Welcome to Per's Horology Site!

This is the new part of Per's Horology Site. Here can all parts and functions of a classical movement be found

The pictures are taken with a Canon PowerShot G9!

My book is now available again! ORDER HERE!


The basic functions of the movement:

   - The Keyless Works

   - The Wheel Train

   - The Escapement

   - The Balance

   - The Motion Works  

   - The Bridges and Cocks

   - The Hands and Dial

All parts of a classical movement

Site and Movement overview


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This site is done just for pleasure - mine - and hopefully yours! The intention has not been to make a complete watchmaking lecture. Rather it is a broad overview what's in a classical watch movement and to some extent how the different parts work together.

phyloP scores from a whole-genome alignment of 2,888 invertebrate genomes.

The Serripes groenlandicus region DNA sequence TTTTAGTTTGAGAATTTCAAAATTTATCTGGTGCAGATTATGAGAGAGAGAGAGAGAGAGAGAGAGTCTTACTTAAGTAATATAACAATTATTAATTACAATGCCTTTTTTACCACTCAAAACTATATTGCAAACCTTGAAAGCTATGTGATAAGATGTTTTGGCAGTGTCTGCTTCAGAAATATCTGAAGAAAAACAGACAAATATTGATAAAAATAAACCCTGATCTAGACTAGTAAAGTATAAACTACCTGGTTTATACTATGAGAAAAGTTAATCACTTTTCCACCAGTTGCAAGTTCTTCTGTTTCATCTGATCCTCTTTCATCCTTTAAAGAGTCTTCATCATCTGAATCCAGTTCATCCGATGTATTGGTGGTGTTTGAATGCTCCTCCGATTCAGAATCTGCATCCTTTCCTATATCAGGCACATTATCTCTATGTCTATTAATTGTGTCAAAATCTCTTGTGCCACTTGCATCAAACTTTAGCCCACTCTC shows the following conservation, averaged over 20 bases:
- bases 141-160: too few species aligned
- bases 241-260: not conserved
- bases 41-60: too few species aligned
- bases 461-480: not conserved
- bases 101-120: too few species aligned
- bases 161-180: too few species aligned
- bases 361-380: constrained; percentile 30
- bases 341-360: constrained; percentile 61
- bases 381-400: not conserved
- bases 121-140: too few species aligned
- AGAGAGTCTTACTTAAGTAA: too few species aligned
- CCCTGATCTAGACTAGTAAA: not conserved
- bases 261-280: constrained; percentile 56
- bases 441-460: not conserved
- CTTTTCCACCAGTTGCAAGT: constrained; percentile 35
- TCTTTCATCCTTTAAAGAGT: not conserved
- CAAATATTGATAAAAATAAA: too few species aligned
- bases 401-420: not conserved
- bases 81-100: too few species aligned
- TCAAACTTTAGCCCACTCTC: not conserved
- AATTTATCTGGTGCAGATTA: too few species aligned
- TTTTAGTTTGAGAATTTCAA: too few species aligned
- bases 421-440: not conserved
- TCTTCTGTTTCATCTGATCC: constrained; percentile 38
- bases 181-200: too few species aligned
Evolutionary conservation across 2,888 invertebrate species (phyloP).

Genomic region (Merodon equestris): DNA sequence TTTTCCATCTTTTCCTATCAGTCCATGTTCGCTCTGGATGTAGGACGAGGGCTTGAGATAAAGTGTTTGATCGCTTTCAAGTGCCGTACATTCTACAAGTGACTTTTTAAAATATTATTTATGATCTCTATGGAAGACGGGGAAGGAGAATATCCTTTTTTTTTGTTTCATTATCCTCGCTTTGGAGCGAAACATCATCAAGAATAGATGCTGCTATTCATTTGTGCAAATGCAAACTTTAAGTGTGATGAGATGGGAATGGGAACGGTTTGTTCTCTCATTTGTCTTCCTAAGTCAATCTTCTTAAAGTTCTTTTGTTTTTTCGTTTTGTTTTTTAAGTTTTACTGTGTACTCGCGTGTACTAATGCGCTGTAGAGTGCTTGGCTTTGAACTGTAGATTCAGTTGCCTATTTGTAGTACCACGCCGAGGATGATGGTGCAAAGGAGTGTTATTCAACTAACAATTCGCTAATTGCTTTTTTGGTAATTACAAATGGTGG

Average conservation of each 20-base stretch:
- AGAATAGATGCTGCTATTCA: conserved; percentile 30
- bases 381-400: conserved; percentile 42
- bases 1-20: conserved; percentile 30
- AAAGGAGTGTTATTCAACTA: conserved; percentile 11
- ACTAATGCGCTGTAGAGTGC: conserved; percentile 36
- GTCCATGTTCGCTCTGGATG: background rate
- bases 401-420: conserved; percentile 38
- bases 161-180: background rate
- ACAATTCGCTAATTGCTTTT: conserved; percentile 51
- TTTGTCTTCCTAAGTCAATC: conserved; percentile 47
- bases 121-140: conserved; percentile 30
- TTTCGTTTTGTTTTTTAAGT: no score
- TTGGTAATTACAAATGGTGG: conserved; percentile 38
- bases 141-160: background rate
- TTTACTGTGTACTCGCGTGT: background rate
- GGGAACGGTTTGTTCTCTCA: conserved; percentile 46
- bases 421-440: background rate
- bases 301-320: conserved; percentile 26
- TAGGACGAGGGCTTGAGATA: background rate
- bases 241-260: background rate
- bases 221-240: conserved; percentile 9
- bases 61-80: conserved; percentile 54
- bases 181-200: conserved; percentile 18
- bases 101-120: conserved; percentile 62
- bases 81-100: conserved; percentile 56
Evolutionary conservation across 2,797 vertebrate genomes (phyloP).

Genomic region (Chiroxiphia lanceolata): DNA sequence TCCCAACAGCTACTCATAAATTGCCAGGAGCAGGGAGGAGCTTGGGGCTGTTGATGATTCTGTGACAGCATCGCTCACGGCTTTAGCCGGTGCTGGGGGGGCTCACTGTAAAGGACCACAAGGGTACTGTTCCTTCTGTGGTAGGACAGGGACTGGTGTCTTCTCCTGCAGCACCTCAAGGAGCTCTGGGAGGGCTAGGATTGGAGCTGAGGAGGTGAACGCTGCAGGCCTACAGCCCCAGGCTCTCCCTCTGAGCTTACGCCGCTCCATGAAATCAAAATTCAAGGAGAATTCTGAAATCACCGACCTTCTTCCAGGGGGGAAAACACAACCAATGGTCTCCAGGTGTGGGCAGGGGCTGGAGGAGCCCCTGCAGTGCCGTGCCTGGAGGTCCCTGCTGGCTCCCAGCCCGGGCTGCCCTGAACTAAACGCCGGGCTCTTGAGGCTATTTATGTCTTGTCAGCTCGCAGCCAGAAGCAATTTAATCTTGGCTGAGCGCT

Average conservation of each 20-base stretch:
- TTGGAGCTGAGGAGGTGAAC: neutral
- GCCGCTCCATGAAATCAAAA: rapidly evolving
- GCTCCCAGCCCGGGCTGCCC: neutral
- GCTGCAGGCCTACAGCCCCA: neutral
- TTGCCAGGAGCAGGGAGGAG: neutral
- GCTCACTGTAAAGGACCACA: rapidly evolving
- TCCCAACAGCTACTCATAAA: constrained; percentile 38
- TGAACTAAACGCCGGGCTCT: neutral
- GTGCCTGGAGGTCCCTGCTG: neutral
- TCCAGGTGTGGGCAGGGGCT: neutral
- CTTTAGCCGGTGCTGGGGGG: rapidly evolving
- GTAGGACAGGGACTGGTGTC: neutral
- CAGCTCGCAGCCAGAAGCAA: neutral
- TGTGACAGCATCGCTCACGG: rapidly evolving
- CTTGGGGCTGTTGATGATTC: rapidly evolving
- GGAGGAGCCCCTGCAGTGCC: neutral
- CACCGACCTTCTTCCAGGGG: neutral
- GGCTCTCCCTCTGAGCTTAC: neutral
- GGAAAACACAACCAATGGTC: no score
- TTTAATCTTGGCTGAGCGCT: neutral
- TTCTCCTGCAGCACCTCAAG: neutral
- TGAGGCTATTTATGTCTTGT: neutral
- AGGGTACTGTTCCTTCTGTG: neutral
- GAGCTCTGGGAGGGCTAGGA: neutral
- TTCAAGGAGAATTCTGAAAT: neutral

In the above figure, the two movements are shown, that are used in this site , the upper two are front (naked) and back (in a casing) views of the movement from an inexpensive skeleton watch.  The lower one is the main plate of a higher quality movement, identified as an AS1727 movement from 1965.  It has the following specifications: manual wind, sub-second, 8.75''', diameter = 19.4 mm, thickness = 3.45 mm, 17 jewels, f = 21 600 A/hr, power reserve = 41 h. The size of the movements are all rather small compared to a standard Swedish match.

This figure shows all the parts in the AS 1727 movement. In the center is the main plate, top right is the mainspring and motion works, next (cw) is the three wheel train wheels followed by the escapement/balance parts, the bridges and cock, and finally the keyless works parts.


Finally, this figure shows all the screws in the AS 1727 movement as compared to the standard Swedish match! As can be seen some of the screws are very small and hence challenging to handle. The purple dot is one End Stone.
Be carefull in there ;)    /Per
December 2007